Yes, Chucky’s goal remains the same: getting out of the doll’s body and once again becoming the human killer that he is inside. And how do we do that? Through a magical voodoo amulet that will give him the power to put his soul in any host he wants. Gone are the days where he has to stalk the first person who knew that he was secretly a human soul hiding in the body of a child’s toy. Now we have an item that will streamline the whole process. Is it a little sloppy from a narrative perspective? Sure! But do the fans care? Not a bit. Because the series has never been about the details. It has always been about Chucky. And that is something that Mancini not only recognized but really brought to the forefront with this film.

This movie is all about Chucky and everything that we love about him: his humor, his viciousness, and his bloodthirsty dedication. Brought to life exquisitely by Brad Dourif throughout every entry of this series, that is the thing that really gives Child’s Play life—Chucky’s voice, his anger, and above all, his twisted sense of humor. Mancini has always been good about giving Chucky a darkness and a sarcasm, but this was the film where he really began to play with the comedic element that makes up Chucky’s personality. This Chucky is having FUN. And not just in one or two scenes—he’s having a ball the entire time. And as the voice behind it all, Dourif seems to be reveling in it.

This is the film where Child’s Play shifted from being a horror series with a few comedic moments to being a horror comedy series. And it bounces back and forth along that spectrum as the series continues; some films carry a more serious tone and some are outright hilarious. But with Bride of Chucky, Mancini wholly embraced giving the film an entirely different tone as a way of breathing new life into the series, making something very new while continuing with the franchise’s established mythology.

And of course, how can we talk about Bride of Chucky without talking about the titular bride herself? Friends, this film marked the introduction of Tiffany (Jennifer Tilly) to the cast, and the series hasn’t been the same since. She is just as much a part of this franchise and its success as Chucky is, and it wouldn’t be the same without her. Tiffany oozes humor, sensuality, and a dash of classic American domesticity. She is a fully fledged murderess, but in her heart, all she wants is true love and a little goddamned appreciation.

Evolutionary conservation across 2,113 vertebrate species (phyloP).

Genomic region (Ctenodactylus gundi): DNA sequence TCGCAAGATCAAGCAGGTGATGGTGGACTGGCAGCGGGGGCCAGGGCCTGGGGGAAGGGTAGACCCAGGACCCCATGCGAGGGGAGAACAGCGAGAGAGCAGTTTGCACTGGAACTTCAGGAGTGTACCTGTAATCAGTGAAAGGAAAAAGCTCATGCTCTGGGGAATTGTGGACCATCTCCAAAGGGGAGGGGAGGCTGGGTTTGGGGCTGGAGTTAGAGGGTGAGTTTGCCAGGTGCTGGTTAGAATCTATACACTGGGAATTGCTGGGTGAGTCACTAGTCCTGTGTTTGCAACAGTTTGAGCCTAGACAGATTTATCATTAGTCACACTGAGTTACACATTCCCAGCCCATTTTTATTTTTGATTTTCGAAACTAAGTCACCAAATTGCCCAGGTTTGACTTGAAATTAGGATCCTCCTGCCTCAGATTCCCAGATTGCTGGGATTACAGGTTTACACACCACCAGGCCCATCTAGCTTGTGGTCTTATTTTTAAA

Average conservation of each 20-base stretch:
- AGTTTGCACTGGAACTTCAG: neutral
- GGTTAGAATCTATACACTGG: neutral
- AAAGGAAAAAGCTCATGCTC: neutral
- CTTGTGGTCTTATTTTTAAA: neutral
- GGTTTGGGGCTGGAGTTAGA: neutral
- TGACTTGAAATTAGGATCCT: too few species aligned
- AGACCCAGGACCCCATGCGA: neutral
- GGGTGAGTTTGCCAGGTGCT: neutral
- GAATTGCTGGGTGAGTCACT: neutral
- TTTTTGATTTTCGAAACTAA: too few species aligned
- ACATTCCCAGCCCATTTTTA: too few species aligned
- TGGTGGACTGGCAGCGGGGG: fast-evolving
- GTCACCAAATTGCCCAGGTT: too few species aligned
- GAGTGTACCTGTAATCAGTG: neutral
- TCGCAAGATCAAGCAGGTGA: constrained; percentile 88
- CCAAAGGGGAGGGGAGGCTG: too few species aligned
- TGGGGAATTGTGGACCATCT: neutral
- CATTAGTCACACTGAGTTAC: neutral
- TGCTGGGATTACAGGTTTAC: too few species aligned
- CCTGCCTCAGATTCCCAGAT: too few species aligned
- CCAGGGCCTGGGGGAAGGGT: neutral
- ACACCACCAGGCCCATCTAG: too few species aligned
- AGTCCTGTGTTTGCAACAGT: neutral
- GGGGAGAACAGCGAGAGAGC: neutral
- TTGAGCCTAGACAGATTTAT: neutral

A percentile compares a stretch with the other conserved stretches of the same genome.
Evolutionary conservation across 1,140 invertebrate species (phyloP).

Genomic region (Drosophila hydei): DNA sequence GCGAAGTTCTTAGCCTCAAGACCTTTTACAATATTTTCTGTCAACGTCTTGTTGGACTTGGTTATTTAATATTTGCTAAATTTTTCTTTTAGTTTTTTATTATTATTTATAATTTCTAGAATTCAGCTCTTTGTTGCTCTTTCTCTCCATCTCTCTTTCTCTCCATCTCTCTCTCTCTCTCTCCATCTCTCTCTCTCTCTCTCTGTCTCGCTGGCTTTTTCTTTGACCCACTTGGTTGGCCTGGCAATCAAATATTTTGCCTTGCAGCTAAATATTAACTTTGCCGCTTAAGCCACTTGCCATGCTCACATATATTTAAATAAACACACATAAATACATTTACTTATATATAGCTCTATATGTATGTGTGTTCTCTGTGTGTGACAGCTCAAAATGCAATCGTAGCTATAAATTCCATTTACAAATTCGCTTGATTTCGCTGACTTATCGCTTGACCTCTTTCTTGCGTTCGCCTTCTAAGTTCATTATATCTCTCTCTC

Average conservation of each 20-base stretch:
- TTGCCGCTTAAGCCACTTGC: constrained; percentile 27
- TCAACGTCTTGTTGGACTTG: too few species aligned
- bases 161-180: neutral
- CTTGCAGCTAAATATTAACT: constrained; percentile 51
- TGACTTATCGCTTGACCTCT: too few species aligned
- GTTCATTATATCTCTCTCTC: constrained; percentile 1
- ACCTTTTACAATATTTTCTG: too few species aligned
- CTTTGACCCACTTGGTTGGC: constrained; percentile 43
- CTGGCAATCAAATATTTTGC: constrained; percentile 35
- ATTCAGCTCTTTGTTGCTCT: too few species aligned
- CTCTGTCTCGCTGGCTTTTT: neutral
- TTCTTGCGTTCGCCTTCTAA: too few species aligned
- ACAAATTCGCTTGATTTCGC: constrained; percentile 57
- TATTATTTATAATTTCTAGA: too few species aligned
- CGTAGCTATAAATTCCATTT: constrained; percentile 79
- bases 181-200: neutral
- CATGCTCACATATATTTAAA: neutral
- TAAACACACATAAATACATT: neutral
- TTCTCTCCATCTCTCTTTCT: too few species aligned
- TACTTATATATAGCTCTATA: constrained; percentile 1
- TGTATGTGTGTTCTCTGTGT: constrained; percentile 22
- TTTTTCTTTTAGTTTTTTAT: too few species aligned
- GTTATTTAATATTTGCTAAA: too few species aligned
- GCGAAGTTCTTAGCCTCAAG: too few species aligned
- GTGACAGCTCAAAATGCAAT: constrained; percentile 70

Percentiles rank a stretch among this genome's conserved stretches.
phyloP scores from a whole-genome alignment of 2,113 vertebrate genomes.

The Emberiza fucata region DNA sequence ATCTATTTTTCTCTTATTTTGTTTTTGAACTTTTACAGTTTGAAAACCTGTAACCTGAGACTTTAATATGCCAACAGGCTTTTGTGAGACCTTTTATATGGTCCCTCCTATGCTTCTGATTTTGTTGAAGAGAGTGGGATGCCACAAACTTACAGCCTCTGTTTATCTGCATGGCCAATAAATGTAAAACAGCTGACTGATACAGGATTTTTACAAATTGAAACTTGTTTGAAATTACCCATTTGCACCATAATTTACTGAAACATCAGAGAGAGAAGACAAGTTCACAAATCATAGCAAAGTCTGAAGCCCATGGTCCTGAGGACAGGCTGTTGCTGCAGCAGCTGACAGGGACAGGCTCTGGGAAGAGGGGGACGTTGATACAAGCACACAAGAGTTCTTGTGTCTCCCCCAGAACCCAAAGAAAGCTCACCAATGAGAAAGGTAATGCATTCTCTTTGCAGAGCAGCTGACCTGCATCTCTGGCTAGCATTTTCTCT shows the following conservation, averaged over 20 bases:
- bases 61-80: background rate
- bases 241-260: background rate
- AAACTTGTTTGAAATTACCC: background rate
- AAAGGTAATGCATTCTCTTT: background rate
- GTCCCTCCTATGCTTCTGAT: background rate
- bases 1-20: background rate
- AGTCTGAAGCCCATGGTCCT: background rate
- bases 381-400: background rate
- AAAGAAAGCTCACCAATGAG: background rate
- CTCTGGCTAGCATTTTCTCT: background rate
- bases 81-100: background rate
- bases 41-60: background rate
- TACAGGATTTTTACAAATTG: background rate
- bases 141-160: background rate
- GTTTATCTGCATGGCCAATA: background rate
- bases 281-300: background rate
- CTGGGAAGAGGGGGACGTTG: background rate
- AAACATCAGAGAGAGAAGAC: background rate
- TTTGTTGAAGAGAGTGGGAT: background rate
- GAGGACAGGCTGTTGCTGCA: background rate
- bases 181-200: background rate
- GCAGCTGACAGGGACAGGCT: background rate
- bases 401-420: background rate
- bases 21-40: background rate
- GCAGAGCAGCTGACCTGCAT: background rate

Tiffany is Chucky’s counterpoint. Not a foil, but more of a full partner, both in comedy and murder. She is just as vicious as Chucky is, and having her around gives him someone to bounce off of. Their interactions are hilarious, full of personality, and it’s refreshing to have someone present to give Chucky the opportunity for dialogue and interaction. Mancini takes care to give Tiffany her own personality, thoughts and wants. She’s there as a fully developed character, and her presence is just as important as Chucky’s.

Dourif and Tilly lead the charge, but the cast is nicely rounded out by the supporting players, including exquisite performances from Alexis Arquette as Tiffany’s try-hard, pseudo goth boyfriend Damien and John Ritter as Jade’s scheming uncle Warren. Both of whom are amazing presences onscreen while getting some of the best death scenes in the entire film. And if I’m being honest, I would rank Uncle Warren’s death one of the best moments in the entire series.

Over the years, the Child’s Play series has also made its mark as one of the few indelibly Queer series in the horror landscape, which has become more and more apparent as time has gone on and additional installments have been released, but it started with Bride of Chucky. Here, we saw the first openly gay character of the series in David (Gordon Michael Woolvett), Jade and Jesse’s best friend. Despite being in a supporting role with limited screen time, David is more than just “the gay friend.” He is smart, supportive, and through a couple of lines of dialogue, he is established as a character who has a fullness and a life that goes behind his existence onscreen. In the years since, Mancini has been able to take this further by introducing more Queer characters, as well as themes of identity, transition and self-love and acceptance, all from a series about a killer doll.

Bride of Chucky is both a phenomenally entertaining film and an important turning point in this series; the first time Mancini really waded out into the waters to explore what could be with this character and this series. He could have easily turned back, stopped with three films, or delivered additional movies that were simply carbon copies of what had come before. But instead, he made something widely different; something fun, full of life and humor, and something that lasts.